erik_bichard

Report
Selling Behaviour Change to Senior
Management
Prof. Erik Bichard
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Policy and Behaviour Change
Influencing behaviour is central to any policy
Changing minds based on traditional carrot and
stick strategies assumes that people make
‘perfectly rational’ decisions, but this is not the
case
Changing the context within which people make
decisions is likely to have more success
(conclusions from Dolan et.al., (2010) Mindspace report
Denial
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Anxiety, Splitting and
Psychoanalytical thought
•Freud’s theory dates back to the 1920’s
•Apathy, far from laziness, could be a result
of caring too much
Even worse, consumerism is often the
harbour from the storm
(after Randell, R (2005) in Psychotherapy and Politics International)
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Confusion
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‘Information does not necessarily lead to
increased awareness, and increased
awareness does not necessarily lead to
action [These] must be backed up by
other approaches’
From demos/Green Alliance report Carrots, Sticks and Sermons (2003)
Common Reasons for Inaction
Climate change is not happening
It is, but it is overstated
We (UK) are only a tiny part of the problem
It is important, and something should be done but…
The government should fix it
Technology will save us
The market will rectify the problem
Other polluters (China, US etc.) go first
Why should I do something if others don’t
The problem is too big for me to influence
I would act, but don’t like any of the low carbon choices
Consumer concern mapped against level of
consumer action
9%
Level of Action Taken
10%
Not strongly concerned about
global warming, but willing to
take actions where clearly
signposted and supported by
incentives and social norms
Concerned about global warming, willing to
take make an effort, empowered to take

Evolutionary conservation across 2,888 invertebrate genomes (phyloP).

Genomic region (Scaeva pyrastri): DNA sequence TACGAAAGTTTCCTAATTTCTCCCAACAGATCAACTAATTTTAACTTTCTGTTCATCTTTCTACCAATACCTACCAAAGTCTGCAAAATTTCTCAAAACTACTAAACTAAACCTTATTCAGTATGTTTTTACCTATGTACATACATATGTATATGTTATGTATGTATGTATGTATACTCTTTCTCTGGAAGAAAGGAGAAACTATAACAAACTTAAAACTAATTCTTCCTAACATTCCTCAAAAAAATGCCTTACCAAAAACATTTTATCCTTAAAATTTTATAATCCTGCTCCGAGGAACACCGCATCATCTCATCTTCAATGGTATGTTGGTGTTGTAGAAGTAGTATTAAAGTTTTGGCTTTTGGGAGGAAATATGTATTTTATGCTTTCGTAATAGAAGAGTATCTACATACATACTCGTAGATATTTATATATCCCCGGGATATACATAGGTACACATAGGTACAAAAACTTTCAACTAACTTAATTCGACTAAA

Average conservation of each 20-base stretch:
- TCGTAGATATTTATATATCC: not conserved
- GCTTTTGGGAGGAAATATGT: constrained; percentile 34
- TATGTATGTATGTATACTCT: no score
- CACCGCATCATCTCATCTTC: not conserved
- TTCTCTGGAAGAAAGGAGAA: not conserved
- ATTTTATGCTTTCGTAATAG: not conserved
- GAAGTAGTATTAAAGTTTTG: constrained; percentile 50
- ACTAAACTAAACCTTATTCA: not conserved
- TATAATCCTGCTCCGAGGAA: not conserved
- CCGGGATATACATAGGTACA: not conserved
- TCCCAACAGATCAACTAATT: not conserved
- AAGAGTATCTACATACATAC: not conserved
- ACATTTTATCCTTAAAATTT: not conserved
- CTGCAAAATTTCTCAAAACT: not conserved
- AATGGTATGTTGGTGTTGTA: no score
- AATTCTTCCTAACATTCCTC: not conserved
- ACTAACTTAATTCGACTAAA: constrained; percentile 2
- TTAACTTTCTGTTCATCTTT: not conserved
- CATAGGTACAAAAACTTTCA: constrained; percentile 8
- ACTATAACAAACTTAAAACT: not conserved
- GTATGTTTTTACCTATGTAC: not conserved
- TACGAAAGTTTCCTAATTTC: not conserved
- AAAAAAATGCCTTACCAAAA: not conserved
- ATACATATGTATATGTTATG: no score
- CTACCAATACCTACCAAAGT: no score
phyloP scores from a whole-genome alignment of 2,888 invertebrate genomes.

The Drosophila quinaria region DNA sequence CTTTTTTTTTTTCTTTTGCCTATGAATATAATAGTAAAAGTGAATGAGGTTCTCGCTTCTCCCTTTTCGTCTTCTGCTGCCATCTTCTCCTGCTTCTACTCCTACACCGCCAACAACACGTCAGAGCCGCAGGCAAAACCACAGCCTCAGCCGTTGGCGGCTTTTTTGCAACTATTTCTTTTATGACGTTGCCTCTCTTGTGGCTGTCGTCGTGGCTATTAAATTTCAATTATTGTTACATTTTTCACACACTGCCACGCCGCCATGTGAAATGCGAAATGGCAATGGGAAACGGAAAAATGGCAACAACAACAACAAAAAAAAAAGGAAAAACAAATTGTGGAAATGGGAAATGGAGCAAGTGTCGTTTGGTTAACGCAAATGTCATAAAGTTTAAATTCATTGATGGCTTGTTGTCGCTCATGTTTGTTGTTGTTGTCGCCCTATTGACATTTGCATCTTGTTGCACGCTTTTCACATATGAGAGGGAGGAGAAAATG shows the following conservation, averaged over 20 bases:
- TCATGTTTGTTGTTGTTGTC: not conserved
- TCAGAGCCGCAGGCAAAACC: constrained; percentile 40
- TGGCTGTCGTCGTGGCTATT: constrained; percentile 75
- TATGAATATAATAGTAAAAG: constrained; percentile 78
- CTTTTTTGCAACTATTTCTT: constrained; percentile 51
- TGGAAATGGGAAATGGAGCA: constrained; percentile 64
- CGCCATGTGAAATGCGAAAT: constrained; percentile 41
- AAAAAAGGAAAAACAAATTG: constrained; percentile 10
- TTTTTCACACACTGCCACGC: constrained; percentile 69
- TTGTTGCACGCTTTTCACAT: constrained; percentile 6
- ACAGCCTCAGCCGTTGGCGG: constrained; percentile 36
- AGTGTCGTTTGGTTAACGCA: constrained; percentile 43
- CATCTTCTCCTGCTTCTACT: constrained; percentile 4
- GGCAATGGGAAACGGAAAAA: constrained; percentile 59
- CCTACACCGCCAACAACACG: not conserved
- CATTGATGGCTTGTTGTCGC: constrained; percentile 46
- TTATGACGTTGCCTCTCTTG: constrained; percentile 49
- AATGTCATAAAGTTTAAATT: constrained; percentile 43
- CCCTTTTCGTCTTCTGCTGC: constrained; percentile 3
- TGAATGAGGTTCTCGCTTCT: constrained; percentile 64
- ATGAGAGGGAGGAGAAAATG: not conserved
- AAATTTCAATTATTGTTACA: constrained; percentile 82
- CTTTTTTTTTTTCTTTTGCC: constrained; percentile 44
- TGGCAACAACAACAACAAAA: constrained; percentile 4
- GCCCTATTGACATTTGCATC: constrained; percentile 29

significant action
Do not see global warming as
an issue to be personally
concerned about, or take any
action
6%
Concerned about global warming but
challenged to see how their action
could make a difference
75%
Level of Concern
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After Accountability/Consumer International Survey 2007
What are Attitudes and
Behaviours
Attitudes are ‘certain regularities of an
individual’s feelings, thoughts and predisposition
to act towards some aspect of his/her
environment’. (Secord and Backman, 1969)
Emotions (affective) + Thought (cognitive) +
Willingness to act (behaviour) = Attitude
Willingness is tempered by a belief that the
action will be effective, but also that it will be well
received by others (Ajzen and Fishbien (1980)
Sustainable Decision-making
Is there a problem?
Will the Solution Work?
Do I care?
What will my peers think
of my behaviour?
Do I know what to do about it?
After Ajzen and Fishbien (1980) Theory of
Reasoned Action
The Fear of Making the Wrong Decision is Very
Powerful
Reacts to
Problems
by…
Searches for…
Pioneers
Doing something
about it themselves
Something new and
exciting
Prospectors
Organising with
others
Something that feels
good
Settlers
Calling for someone
to do something
Something that is safe
Values-Based
Segmentation
After Rose,
Dade and Scott
(2007)
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Triple Track Strategy
Intervene with the right information at the
optimum point in the decision-making
process
Use incentives that support the proposition
Surround doubters with evidence that
others accept the change and would
approve of those who join them.
The Salford University
Experience
•The project: Integrate sustainability into the
whole of the curriculum
•Helped by an 2011 HEA Change Academy
place
•Planned outcome biased towards a middleout influencing strategy but it didn’t quite
work out that way...
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Sustainable Decision-making:
Academic Programme Directors
Is there a problem?
Will the Solution Work?
Do I care?
What will my peers think
of my behaviour?
Do I know what to do about it?
After Ajzen and Fishbien (1980) Theory of
Reasoned Action
Sustainable Decision-making: The
Vice Chancellor
Is there a problem?
Will the Solution Work?
Do I care?
What will my peers think
of my behaviour?
Do I know what to do about it?
After Ajzen and Fishbien (1980) Theory of
Reasoned Action
Selling behaviour change to "them
upstairs" - how to engage with senior
management
Shane O’Donnell
Energy Officer
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The Wakefield College Approach
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The Wakefield College Approach
To offer the experience gained at
Governor presentation for
Wakefield College
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The Wakefield College Approach
This all started with a
‘FRIVOLOUS’
comment during an
informal conversation
about saving
energy/money.
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The Wakefield College Approach
And then it escalated
And the date was set to meet with the
Senior Lead Team and Governors!
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The Wakefield College Approach